While reading the 2006 Buncefield investigation report I came across this interesting statement.
“Such sensors are in widespread use and a number are available that have been certified for use in SIL2/3 applications in accordance with BS EN 61511 (1) .”
The problem with this statement is that it’s simply a nonsense. Safety integrity levels (2) are allocated to the safety functions performed by that system not to individual elements of the system (3). Specific safety requirements for individual elements are subsequently derived in the context of the system architecture.
A safety integrity level (SIL) is not a property of a system, subsystem, element or component. The correct interpretation of the phrase “SIL n safety-related system” (where n is 1, 2, 3 or 4) is that the system is potentially capable of supporting safety functions with a safety integrity level up to n.
IEC 61508.4 Clause 3.5.8, Note 3.
Unfortunately despite even the IEC’s 61508 standardisation group (amongst others) emphasising this difference we see this error of equating SIL levels to some form of element ‘pseudo-reliability’ value occurring more and more in the literature of equipment suppliers.
In reality the system designer or integrator must establish that the context of any such an ‘a priori’ certification was consistent with the intended operational context, or that any inconsistencies do not have an effect. So such certifications are effectively meaningless (4)(5).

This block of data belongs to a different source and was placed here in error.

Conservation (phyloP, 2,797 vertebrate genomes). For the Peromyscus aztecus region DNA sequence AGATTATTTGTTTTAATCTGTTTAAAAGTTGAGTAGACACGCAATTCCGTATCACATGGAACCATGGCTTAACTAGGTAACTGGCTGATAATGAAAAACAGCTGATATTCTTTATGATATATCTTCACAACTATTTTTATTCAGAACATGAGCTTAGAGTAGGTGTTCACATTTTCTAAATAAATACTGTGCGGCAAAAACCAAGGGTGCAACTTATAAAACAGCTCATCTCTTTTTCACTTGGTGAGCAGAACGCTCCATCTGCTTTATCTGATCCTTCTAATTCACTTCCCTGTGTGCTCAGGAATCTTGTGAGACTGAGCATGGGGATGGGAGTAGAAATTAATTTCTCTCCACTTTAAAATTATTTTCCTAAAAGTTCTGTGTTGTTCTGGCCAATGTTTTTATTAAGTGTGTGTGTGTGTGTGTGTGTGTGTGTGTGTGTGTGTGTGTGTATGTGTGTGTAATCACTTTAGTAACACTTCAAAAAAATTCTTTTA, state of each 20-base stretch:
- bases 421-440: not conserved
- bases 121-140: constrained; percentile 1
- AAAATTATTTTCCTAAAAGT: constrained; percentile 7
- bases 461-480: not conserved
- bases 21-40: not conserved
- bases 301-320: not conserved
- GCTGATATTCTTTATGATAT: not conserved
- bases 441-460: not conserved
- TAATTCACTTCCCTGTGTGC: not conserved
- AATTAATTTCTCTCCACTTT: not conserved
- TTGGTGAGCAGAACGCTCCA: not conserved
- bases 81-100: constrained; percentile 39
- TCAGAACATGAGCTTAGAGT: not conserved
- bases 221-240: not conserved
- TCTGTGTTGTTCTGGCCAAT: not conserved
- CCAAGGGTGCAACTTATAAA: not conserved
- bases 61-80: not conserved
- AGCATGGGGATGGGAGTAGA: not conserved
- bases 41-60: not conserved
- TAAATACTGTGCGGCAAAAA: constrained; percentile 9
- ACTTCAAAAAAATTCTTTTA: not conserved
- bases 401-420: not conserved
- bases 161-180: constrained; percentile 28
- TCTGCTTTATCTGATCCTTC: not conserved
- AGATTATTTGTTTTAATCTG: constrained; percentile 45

Unfortunately this meme has now become so prevalent that we find it here repeated in a significant UK government report. The reason for the spread of this idea in that it hides what is in reality the messy and complex task of engineering a system behind a simplistic veneer of being able to assemble it from components which have an ‘out of the box’ integrity level (6).
Seductively simple but wrong.
1. BS EN 61511 is the process industries version of IEC 61508.
2. Clause 126.96.36.199 of ISO 61508 states, “The second objective of the requirement of this sub-clause is to allocate a target failure measure and an associated safety integrity level to each safety function to be carried out by an E/E/PE safety related system.”
3. Subsystems are defined by 61508 as any entity of the top-level architectural design of a safety-related system where a dangerous failure according to of the subsystem results in dangerous failure of a safety function. A subsystem may be considered to comprise a single element or any group of elements (for example groups of sensors, logic solvers or actuators), while an element is defined as part of a subsystem comprising a single component or any group of components that performs one or more element safety functions. A typical element is a sensor, programmable controller or final element (61508.4).
4. An example that can be derived from the standard itself is where a subsystem is developed for a low demand rate application (Table 2 of 61508) for a SIL 2 safety function and is intended for reuse in a high or continuous demand mode (table 3 of 61508) of operation safety function with a safety integrity requirement of SIL 2.
5. Another example of contextual issues drawn from the standard is the systems architecture where the fault tolerance and safe failure fraction for a subsystem may constrain the maximum SIL rating that is claimable on that subsystem (Clause 188.8.131.52 of 61508.2).
6. See Safety Myths and SILs for a fuller discussion of this.